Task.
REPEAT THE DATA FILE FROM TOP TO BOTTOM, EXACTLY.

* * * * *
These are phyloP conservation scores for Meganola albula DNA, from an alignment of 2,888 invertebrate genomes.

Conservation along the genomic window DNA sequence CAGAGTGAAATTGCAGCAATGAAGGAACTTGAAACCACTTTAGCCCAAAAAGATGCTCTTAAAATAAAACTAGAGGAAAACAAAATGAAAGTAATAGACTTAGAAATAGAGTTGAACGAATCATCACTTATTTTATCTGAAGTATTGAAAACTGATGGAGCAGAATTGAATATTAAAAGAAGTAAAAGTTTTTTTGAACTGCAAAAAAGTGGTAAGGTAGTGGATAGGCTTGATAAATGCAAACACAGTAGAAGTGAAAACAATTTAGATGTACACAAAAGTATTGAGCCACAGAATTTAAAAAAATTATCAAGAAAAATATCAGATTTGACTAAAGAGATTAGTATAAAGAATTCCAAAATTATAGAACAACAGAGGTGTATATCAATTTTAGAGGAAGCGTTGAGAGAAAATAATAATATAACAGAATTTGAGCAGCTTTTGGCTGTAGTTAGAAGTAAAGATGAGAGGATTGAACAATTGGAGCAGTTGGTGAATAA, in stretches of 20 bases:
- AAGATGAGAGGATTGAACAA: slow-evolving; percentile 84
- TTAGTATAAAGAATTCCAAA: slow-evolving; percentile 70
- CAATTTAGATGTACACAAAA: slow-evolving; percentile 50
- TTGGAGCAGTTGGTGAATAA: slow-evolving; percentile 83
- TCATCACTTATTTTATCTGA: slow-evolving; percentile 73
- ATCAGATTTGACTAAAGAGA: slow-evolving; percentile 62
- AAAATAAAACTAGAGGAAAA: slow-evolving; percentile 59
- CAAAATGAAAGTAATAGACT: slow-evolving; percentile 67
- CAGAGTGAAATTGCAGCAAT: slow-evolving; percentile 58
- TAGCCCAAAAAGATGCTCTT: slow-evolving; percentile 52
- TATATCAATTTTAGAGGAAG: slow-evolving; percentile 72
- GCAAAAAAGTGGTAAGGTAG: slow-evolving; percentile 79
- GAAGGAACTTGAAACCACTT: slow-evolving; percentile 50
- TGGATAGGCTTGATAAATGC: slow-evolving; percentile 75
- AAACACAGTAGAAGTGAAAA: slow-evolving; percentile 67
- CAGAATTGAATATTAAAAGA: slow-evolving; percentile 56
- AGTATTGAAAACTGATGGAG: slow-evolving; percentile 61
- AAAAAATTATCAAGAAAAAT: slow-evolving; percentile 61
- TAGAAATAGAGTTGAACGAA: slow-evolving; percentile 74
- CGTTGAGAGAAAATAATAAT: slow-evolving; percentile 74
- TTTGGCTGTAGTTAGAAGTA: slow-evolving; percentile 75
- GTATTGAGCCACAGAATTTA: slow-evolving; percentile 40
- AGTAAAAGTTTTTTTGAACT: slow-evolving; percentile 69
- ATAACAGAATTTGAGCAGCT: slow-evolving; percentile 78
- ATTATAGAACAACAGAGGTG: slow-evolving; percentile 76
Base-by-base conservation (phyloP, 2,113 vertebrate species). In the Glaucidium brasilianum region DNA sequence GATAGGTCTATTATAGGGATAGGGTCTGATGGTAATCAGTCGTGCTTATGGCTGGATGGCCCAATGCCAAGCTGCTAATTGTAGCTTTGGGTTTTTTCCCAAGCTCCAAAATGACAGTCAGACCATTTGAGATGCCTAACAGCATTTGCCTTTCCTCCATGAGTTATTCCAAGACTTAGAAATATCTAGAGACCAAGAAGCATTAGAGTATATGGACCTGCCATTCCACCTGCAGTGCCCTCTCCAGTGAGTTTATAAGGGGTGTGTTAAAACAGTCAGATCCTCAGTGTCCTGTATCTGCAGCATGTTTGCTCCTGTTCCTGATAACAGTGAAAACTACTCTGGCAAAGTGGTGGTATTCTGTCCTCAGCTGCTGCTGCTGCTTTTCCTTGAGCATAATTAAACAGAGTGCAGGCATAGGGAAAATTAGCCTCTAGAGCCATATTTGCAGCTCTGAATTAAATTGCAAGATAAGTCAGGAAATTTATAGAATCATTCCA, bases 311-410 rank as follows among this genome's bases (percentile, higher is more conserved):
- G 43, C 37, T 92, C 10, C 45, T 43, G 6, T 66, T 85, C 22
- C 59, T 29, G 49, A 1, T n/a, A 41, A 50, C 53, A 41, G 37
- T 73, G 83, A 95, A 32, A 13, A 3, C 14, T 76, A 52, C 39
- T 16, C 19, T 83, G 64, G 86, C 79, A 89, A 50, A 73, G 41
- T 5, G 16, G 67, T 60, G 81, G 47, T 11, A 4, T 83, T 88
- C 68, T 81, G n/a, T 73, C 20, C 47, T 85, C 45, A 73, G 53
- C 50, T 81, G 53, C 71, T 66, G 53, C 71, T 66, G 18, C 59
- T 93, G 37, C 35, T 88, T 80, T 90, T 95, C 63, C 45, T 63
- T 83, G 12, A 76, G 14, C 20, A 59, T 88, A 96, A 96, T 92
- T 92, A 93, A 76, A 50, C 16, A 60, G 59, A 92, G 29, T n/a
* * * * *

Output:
These are phyloP conservation scores for Meganola albula DNA, from an alignment of 2,888 invertebrate genomes.

Conservation along the genomic window DNA sequence CAGAGTGAAATTGCAGCAATGAAGGAACTTGAAACCACTTTAGCCCAAAAAGATGCTCTTAAAATAAAACTAGAGGAAAACAAAATGAAAGTAATAGACTTAGAAATAGAGTTGAACGAATCATCACTTATTTTATCTGAAGTATTGAAAACTGATGGAGCAGAATTGAATATTAAAAGAAGTAAAAGTTTTTTTGAACTGCAAAAAAGTGGTAAGGTAGTGGATAGGCTTGATAAATGCAAACACAGTAGAAGTGAAAACAATTTAGATGTACACAAAAGTATTGAGCCACAGAATTTAAAAAAATTATCAAGAAAAATATCAGATTTGACTAAAGAGATTAGTATAAAGAATTCCAAAATTATAGAACAACAGAGGTGTATATCAATTTTAGAGGAAGCGTTGAGAGAAAATAATAATATAACAGAATTTGAGCAGCTTTTGGCTGTAGTTAGAAGTAAAGATGAGAGGATTGAACAATTGGAGCAGTTGGTGAATAA, in stretches of 20 bases:
- AAGATGAGAGGATTGAACAA: slow-evolving; percentile 84
- TTAGTATAAAGAATTCCAAA: slow-evolving; percentile 70
- CAATTTAGATGTACACAAAA: slow-evolving; percentile 50
- TTGGAGCAGTTGGTGAATAA: slow-evolving; percentile 83
- TCATCACTTATTTTATCTGA: slow-evolving; percentile 73
- ATCAGATTTGACTAAAGAGA: slow-evolving; percentile 62
- AAAATAAAACTAGAGGAAAA: slow-evolving; percentile 59
- CAAAATGAAAGTAATAGACT: slow-evolving; percentile 67
- CAGAGTGAAATTGCAGCAAT: slow-evolving; percentile 58
- TAGCCCAAAAAGATGCTCTT: slow-evolving; percentile 52
- TATATCAATTTTAGAGGAAG: slow-evolving; percentile 72
- GCAAAAAAGTGGTAAGGTAG: slow-evolving; percentile 79
- GAAGGAACTTGAAACCACTT: slow-evolving; percentile 50
- TGGATAGGCTTGATAAATGC: slow-evolving; percentile 75
- AAACACAGTAGAAGTGAAAA: slow-evolving; percentile 67
- CAGAATTGAATATTAAAAGA: slow-evolving; percentile 56
- AGTATTGAAAACTGATGGAG: slow-evolving; percentile 61
- AAAAAATTATCAAGAAAAAT: slow-evolving; percentile 61
- TAGAAATAGAGTTGAACGAA: slow-evolving; percentile 74
- CGTTGAGAGAAAATAATAAT: slow-evolving; percentile 74
- TTTGGCTGTAGTTAGAAGTA: slow-evolving; percentile 75
- GTATTGAGCCACAGAATTTA: slow-evolving; percentile 40
- AGTAAAAGTTTTTTTGAACT: slow-evolving; percentile 69
- ATAACAGAATTTGAGCAGCT: slow-evolving; percentile 78
- ATTATAGAACAACAGAGGTG: slow-evolving; percentile 76
Base-by-base conservation (phyloP, 2,113 vertebrate species). In the Glaucidium brasilianum region DNA sequence GATAGGTCTATTATAGGGATAGGGTCTGATGGTAATCAGTCGTGCTTATGGCTGGATGGCCCAATGCCAAGCTGCTAATTGTAGCTTTGGGTTTTTTCCCAAGCTCCAAAATGACAGTCAGACCATTTGAGATGCCTAACAGCATTTGCCTTTCCTCCATGAGTTATTCCAAGACTTAGAAATATCTAGAGACCAAGAAGCATTAGAGTATATGGACCTGCCATTCCACCTGCAGTGCCCTCTCCAGTGAGTTTATAAGGGGTGTGTTAAAACAGTCAGATCCTCAGTGTCCTGTATCTGCAGCATGTTTGCTCCTGTTCCTGATAACAGTGAAAACTACTCTGGCAAAGTGGTGGTATTCTGTCCTCAGCTGCTGCTGCTGCTTTTCCTTGAGCATAATTAAACAGAGTGCAGGCATAGGGAAAATTAGCCTCTAGAGCCATATTTGCAGCTCTGAATTAAATTGCAAGATAAGTCAGGAAATTTATAGAATCATTCCA, bases 311-410 rank as follows among this genome's bases (percentile, higher is more conserved):
- G 43, C 37, T 92, C 10, C 45, T 43, G 6, T 66, T 85, C 22
- C 59, T 29, G 49, A 1, T n/a, A 41, A 50, C 53, A 41, G 37
- T 73, G 83, A 95, A 32, A 13, A 3, C 14, T 76, A 52, C 39
- T 16, C 19, T 83, G 64, G 86, C 79, A 89, A 50, A 73, G 41
- T 5, G 16, G 67, T 60, G 81, G 47, T 11, A 4, T 83, T 88
- C 68, T 81, G n/a, T 73, C 20, C 47, T 85, C 45, A 73, G 53
- C 50, T 81, G 53, C 71, T 66, G 53, C 71, T 66, G 18, C 59
- T 93, G 37, C 35, T 88, T 80, T 90, T 95, C 63, C 45, T 63
- T 83, G 12, A 76, G 14, C 20, A 59, T 88, A 96, A 96, T 92
- T 92, A 93, A 76, A 50, C 16, A 60, G 59, A 92, G 29, T n/a